Student Association discusses legal aid services on campus


Student Association logo. Image obtained from the UWL Student Association Facebook Page.

Julia Wille, Student Government Reporter

On Wednesday, Dec. 8, the University of Wisconsin-La Crosse Student Association (SA) met with Vice Chancellor for Administration and Finance Bob Hetzel about UWL’s plans and with the on-campus law advisor Mark Huesmann who talked about resources available to students.  

The first speaker to come to the senate was Hetzel who wanted to update the SA on the prospects of UWL and some of the plans UWL has for the future. He talked about the enrollment numbers at the institution. UWL currently has 10,314 students this year and 2,207 first-year students. This is a record-high number of first-year students enrolled at UWL. Hetzel said that the enrollment rate is still lower than average because UWL juniors and seniors withdrew from the university due to COVID-19. He also said that UWL has the highest retention rate in the University of Wisconsin system.  

Hetzel also discussed the financial challenges that UWL is facing and the plan they have for the future. He said that since enrollment numbers are down due to COVID-19, there are fewer students’ fees that the University receives. The UW System is also currently in a 10-year tuition freeze, meaning that the cost of tuition cannot be changed. He said, “we’re finding the biggest challenge is the tuition freeze.” 

Hetzel also talked about the impact of COVID-19 on the budget. He said that UWL has been given 38 million dollars from the government in the last 22 months to help manage the impact of COVID-19.

He said, “Almost 16 million dollars was given to student financial aid.” Funds went towards COVID-19 testing that is open to students, faculty, staff, and the community. UWL also used the money towards contact tracing and personal protection equipment. Hetzel said that “UWL has used 273,400 disposable masks in the fall semester, we have been able to get them for free from the state of Wisconsin.”  

He then talked about the new building updates that will happen on campus. Currently, the new fieldhouse is being built and is projected to be finished by August 2022. He said, “We are going to have the best indoor track facility in the Midwest when the fieldhouse opens.” 

UWL will soon enter phase two of the Campus Master Plan which includes additional construction to Prairie Springs Science Center. Phase two will include demolishing Cowley Hall and constructing a building attached to the current Prairie Springs Science Center. This building will have over 30 high-tech classrooms, many faculty offices, and a new greenhouse. The addition is estimated to cost 110 million dollars and will need to be passed through legislation.  

UWL also intends to renovate the residence halls. Hetzel said that UWL is behind in renovations because of COVID-19 but is going to begin work again soon. White Hall will not be open at the end of the semester due to renovations. Laux Hall will get interior renovations in the summer.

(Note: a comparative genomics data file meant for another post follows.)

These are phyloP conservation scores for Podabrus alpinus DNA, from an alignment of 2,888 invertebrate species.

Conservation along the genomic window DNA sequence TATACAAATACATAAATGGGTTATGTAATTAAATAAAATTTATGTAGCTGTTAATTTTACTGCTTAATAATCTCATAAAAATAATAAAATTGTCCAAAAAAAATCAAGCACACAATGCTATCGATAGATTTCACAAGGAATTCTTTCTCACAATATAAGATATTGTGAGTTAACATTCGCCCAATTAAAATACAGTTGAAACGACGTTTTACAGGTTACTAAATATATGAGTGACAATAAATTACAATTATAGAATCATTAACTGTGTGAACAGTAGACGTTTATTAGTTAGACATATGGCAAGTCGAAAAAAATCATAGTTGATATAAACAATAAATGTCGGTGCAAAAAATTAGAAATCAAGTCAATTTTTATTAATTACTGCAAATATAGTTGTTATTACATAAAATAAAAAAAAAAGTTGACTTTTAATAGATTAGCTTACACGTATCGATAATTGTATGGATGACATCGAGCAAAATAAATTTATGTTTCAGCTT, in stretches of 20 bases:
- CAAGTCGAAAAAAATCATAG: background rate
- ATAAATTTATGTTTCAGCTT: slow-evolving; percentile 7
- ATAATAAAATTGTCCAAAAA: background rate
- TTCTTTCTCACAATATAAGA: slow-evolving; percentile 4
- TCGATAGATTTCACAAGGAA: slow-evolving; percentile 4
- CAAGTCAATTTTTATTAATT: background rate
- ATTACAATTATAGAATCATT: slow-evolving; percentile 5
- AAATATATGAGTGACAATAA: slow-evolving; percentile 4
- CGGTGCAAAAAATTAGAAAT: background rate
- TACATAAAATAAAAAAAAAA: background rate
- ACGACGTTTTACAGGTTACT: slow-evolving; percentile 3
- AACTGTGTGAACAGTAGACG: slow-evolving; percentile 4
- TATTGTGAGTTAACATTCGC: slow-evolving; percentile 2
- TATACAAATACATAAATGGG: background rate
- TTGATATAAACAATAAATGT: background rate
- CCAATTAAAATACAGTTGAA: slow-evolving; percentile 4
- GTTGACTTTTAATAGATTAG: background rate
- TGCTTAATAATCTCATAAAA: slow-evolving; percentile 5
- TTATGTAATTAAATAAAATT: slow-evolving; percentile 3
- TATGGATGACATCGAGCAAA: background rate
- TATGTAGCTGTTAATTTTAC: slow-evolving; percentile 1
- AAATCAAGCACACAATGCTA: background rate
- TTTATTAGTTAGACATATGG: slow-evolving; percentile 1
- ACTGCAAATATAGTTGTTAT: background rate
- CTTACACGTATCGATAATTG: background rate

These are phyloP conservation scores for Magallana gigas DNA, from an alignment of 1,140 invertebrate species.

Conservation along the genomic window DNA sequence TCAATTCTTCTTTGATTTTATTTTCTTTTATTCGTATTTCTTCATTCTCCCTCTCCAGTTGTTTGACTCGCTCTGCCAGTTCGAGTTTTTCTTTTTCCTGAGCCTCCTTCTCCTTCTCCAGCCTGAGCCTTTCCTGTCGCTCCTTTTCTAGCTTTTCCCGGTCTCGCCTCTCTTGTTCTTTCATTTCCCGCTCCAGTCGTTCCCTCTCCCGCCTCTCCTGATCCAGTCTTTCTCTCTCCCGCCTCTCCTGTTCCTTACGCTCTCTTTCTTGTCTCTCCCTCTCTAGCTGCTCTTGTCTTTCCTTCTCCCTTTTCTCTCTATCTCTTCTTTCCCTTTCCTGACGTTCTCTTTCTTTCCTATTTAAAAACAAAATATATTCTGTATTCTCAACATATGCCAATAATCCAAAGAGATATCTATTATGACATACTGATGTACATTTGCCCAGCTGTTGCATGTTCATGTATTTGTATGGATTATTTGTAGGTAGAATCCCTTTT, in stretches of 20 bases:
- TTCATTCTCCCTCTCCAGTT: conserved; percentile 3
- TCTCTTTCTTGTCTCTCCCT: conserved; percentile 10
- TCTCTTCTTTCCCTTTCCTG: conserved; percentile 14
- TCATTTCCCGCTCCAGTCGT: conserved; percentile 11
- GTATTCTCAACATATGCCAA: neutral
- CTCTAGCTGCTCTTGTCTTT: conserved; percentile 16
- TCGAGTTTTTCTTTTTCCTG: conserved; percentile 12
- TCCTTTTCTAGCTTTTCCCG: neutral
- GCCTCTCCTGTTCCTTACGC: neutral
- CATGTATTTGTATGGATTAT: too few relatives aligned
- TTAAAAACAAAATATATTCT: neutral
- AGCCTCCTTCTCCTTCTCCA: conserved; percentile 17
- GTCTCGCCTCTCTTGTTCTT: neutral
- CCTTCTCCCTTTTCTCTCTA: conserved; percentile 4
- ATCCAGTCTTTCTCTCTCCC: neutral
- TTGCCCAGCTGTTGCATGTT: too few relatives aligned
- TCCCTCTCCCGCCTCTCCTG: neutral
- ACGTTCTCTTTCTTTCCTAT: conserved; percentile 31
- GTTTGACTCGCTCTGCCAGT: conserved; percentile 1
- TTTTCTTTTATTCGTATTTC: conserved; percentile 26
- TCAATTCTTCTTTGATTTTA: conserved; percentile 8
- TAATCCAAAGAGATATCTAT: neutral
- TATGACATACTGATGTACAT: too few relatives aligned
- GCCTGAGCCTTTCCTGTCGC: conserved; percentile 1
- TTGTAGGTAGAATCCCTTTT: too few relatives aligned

Hetzel also mentioned the plans for a parking ramp in the Center for the Arts parking lot. He said there is a very high demand for parking spots from students and faculty.  

The SA hosted two other guest speakers, professor Mark Huesmann and Kathryn Olsen. They came to speak to SA about the campus law advisor. Huesmann is a professor on campus as well as a lawyer in the La Crosse area. He has been giving students legal aid services at UWL for 26 years.

The legal aid service is paid for by segregated fees and is available to all students on campus. He is available for a short window of time two days a week, but since he is an instructor on campus, he has more flexibility to meet with students. Huesmann said, “We need to get the word out better to students on campus.” 

He talked about how he can give students advice on many issues from dealing with landlords to underage drinking tickets. He can provide legal advice to students, but he does not represent students as their lawyer. The senate discussed that the main issue is a lack of awareness for this service that is available to students. Huesmann said, “I don’t think that it would hurt if Provost Betsy Morgan or Chancellor Joe Gow sent out a campus-wide email that mentions the legal aid services.”  

This can be a tool that students can use for free. Legal advice may be difficult to access for students and this resource provides a way for students to receive free advice.

Next, the SA discussed the proposed Green Fund grants. One of the grants is to put LED lights in the new spaces in the Recreational Eagle Center and the other grant is to help fund a startup program for shared bikes on campus. This was the second week it was brought to the senate and both resolutions were passed.  

The SA also discussed a resolution about approving the fiscal year 2023 allocable segregated fee budget. The segregated fees go to campus organizations and are funded by student bills. The only change that is proposed this year is taking money out of the reserves to have an increase for SA. The budget increase is believed to increase the travel budget after cuts were made due to COVID-19. This resolution will be discussed again at the next meeting and will likely be voted on.